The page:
Look at that title. Could it be that after Land, World and Galaxy there's simply nowhere left for Mario to go? Not quite. He could always go... backwards. And this is exactly where EAD Tokyo have set their sights, the Galaxy brain factory aiming to marry their modern looks to a traditional style of play. Super Mario Galaxy Bros 3, if you will. And we certainly will...
At first, Super Mario is disorientating. Put your thumb to the circle pad and Mario doesn't move like he looks he should. He's slow. Treacle slow. But he looks like Galaxy Mario. Limber Mario. Nippy Mario. Joyously athletic Mario.
Who is this arthritic imposter, and what's wrong with his jump? It's a rigid animation, short on mid-air after-steer. Puny, too - he hardly gets inches off the ground. And unless our timing is horribly off, he doesn't care for triple jumps either. Or backflips. A 3D Mario who doesn't backflip? It's torches and pitchfork time, people.
Judged on a minute of control acclimatising, Super Mario is a massive misfire. Until it hits us: this isn't a 3D Mario. Well, physically he is. But his soul? His soul is a 2D sprite. This is the Mario of Super Mario Bros: stumpy of jump, plodding of pace. He has a dash button.
Hit it and his feet pitter-patter in a manner unmistakable to NES acolytes. EAD Tokyo, for all intents and purposes, have made 2D 3D. This is the arcade Mario who taught us how to platform, not the N64 doppelganger who translated that moveset into a functional 3D world. In this sense, it's a miraculous feat of character animation. But it is a wise one? EAD Tokyo have four stages to convince us...
World 2-1 (the game opts for old level labelling) plays like a deeply unambitious Galaxy stage. Three moving platforms raise Mario up a central pillar to a finishing flag (another old nod) that can be reached in a minute's play. It's easy. Too easy.
Though it does make 2-1 a safe area to dust off Super Mario Bros 3's Tanooki suit. Bizarrely, it spawns from a super leaf (the Raccoon Mario powerup) and doesn't turn Mario into a statue any more. Tail swipe is present and correct, but we see no sign of flight - there's no P meter, and running along longer platforms elicits not a millimetre of upward movement.
Director Yoshiaki Koizumi admits the suit is intended as a beginner's tool, slowing Mario's descent for uneasy newbies. Indeed, the second demo stage - set in the familiar blue-toned underworld - continues the beginner's vibe. Here we meet black piranha plants who gob nasty ink over the screen (very Mario Kart) and swinging demolition balls that swoop into the foreground in satisfying 3D.
A bit of sneaky wall jumping also gets Mario up onto the ceiling, where he can run along to a warp room. A fun nostalgic nod, but we'd prefer EAD Tokyo to cook up an amazing secret of their own, rather than recycle bits of Miyamoto's cleverness.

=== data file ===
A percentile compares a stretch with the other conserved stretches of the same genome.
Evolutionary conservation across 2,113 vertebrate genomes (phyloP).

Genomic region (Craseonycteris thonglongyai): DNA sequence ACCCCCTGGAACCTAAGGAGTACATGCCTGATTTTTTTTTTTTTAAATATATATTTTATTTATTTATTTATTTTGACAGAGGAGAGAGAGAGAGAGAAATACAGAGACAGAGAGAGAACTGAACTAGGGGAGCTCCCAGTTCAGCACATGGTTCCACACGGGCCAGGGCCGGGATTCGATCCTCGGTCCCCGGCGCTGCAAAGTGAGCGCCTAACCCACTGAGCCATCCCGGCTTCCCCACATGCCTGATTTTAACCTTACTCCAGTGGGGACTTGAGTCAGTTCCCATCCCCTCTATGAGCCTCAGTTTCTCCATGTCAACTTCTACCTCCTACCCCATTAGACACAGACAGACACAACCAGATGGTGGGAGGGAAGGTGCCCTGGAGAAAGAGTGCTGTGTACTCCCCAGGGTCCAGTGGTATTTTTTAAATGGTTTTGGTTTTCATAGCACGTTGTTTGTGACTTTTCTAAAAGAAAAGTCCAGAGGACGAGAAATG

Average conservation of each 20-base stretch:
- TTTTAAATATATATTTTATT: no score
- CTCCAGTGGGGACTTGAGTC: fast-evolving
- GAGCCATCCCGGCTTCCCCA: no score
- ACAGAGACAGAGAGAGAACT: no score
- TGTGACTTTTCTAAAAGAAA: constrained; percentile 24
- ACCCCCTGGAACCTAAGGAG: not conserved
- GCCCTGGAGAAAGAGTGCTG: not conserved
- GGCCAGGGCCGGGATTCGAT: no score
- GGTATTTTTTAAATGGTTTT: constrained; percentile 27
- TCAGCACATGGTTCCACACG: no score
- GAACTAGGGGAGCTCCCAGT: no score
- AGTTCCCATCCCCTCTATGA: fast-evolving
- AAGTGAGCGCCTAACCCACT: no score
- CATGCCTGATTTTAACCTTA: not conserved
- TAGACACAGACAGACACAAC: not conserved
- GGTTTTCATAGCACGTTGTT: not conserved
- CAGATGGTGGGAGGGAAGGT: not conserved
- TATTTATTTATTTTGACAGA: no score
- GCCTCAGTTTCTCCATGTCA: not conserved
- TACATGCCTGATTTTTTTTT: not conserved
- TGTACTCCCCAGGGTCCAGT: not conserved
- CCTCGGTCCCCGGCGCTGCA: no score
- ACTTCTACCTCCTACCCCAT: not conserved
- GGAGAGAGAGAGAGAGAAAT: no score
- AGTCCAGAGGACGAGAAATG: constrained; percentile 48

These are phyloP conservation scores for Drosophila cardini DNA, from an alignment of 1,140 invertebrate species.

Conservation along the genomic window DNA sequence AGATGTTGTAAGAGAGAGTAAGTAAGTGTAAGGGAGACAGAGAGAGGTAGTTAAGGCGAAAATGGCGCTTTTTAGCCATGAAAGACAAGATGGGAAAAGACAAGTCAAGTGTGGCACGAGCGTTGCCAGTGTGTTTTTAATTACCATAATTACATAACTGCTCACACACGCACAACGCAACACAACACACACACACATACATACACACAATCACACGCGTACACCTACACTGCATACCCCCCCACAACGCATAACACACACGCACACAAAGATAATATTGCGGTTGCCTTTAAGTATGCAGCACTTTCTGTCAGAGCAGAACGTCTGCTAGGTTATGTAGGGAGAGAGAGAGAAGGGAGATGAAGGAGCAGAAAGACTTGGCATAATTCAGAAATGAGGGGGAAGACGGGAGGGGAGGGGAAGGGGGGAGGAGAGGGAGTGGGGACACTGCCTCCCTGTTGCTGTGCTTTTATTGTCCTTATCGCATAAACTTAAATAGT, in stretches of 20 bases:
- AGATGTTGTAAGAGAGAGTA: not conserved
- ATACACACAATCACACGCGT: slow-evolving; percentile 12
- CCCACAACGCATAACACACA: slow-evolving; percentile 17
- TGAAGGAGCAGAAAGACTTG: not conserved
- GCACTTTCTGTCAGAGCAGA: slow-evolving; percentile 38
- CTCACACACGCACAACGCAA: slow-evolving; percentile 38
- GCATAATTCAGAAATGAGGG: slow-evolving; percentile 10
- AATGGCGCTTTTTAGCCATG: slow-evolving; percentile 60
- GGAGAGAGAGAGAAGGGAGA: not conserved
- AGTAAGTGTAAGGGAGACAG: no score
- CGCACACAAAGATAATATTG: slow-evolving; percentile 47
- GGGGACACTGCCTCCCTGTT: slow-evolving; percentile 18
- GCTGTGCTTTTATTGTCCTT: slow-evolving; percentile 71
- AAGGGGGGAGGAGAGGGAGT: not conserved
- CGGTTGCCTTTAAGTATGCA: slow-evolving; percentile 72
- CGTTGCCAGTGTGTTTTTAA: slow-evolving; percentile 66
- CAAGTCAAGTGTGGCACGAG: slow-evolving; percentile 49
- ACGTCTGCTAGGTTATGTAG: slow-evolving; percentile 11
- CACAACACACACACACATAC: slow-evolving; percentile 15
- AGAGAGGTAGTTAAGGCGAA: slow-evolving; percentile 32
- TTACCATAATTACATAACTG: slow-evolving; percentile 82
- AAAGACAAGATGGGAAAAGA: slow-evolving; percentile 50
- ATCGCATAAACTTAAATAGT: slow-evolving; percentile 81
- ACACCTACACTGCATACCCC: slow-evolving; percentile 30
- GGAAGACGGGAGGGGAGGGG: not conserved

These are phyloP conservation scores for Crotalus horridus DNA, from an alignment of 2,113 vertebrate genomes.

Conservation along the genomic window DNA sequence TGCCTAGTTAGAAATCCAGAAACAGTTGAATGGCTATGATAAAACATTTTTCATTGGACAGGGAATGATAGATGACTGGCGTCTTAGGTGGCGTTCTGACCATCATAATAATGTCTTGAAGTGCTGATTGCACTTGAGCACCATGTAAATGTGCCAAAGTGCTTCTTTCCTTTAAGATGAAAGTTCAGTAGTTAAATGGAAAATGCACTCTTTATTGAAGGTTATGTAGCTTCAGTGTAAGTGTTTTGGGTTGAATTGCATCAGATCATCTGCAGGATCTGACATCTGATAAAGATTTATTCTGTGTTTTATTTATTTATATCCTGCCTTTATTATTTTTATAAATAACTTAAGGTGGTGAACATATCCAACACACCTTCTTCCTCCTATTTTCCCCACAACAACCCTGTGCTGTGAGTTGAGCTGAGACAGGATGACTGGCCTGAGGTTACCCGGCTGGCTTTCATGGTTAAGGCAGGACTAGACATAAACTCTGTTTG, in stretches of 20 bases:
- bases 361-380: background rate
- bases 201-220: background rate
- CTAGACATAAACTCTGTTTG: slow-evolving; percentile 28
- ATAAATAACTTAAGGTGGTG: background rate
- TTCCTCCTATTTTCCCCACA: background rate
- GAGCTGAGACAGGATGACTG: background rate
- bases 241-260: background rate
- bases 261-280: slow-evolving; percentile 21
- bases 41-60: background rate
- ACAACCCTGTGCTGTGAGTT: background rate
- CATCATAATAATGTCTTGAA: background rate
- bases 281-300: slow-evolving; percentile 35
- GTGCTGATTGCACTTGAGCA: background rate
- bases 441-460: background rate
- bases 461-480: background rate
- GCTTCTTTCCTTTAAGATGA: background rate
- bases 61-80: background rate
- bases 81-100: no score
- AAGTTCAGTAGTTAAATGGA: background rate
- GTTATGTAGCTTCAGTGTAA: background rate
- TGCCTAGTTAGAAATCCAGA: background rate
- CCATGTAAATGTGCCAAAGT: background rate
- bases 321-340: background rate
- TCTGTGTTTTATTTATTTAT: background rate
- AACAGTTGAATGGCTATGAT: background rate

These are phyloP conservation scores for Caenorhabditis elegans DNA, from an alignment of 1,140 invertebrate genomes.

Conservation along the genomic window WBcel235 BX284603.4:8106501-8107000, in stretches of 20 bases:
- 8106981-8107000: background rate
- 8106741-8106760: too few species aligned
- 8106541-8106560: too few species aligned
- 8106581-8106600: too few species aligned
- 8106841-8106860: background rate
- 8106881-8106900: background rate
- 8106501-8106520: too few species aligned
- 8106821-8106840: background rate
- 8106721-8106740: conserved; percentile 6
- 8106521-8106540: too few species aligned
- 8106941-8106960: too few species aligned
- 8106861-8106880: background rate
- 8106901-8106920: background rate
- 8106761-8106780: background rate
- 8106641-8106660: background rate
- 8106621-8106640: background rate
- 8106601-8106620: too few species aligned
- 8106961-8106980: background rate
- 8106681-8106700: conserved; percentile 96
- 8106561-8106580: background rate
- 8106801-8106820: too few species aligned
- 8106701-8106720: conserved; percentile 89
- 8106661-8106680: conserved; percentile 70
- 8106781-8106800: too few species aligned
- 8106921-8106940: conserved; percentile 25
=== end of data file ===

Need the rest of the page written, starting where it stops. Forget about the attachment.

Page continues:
While a 3D space, this gauntlet is filmed side-on, undermining an otherwise lovely use of 3D depth. Most stages use a slightly adjustable isometric view (the D-pad can rotate it at fixed increments) that gives a better sense of depth. Even so, we're not entirely sold on 3D as a revolutionary platforming tool. Shadows still tell us what's above and below.
The 3D is better used emphasising EAD's chunky toy box aesthetic and making fireballs and green shells ricochet prettily. Of course, maybe we know Mario too well to need a 3D guide. Perhaps it only seems ineffective because we don't need the effect.
Thankfully, the two remaining stages are top stuff. Bounding across auto-scrolling battleships is a nostalgic rush, dodging flames and Bullet Bills that fly out of the screen in schlocky 3D fashion. Oddly, the stage ends in a fight with a spinning Boom-Boom Koopa, upgraded from SMB3 fortress miniboss to airship big shot. Good to see the Koopa clan have healthy career progression.
After this 8-bit hit, we're back in 2011 with a stage that builds itself from green panels as you progress through - an abstract platforming challenge that wouldn't be out of place in Galaxy.
It's an odd game, for sure. One that didn't win us over instantly, but that's still winning us over after many, many playthroughs. Marios - particularly EAD's Marios - are meant to leave jaws dropped and the other Nintendo mascots giving it the evils. At E3, the queues are for Luigi's Mansion 2 and Mario Kart. Super Mario's problem? It looks like Galaxy, but it isn't Galaxy.
And it feels like Super Mario Bros 3, but it isn't Super Mario Bros 3. It's very strange and very new. And if Tokyo EAD have taught us anything in Galaxy, it's that strange new worlds are their speciality.
So: hooray! With an undertone of: hmmm. With that, we return to the Nintendo stand (this is a last minute hands-on) for a few more goes. If there's a masterpiece hidden in these four levels, we'll find it in time for the next preview.
Order NGamer here and have it delivered straight to your door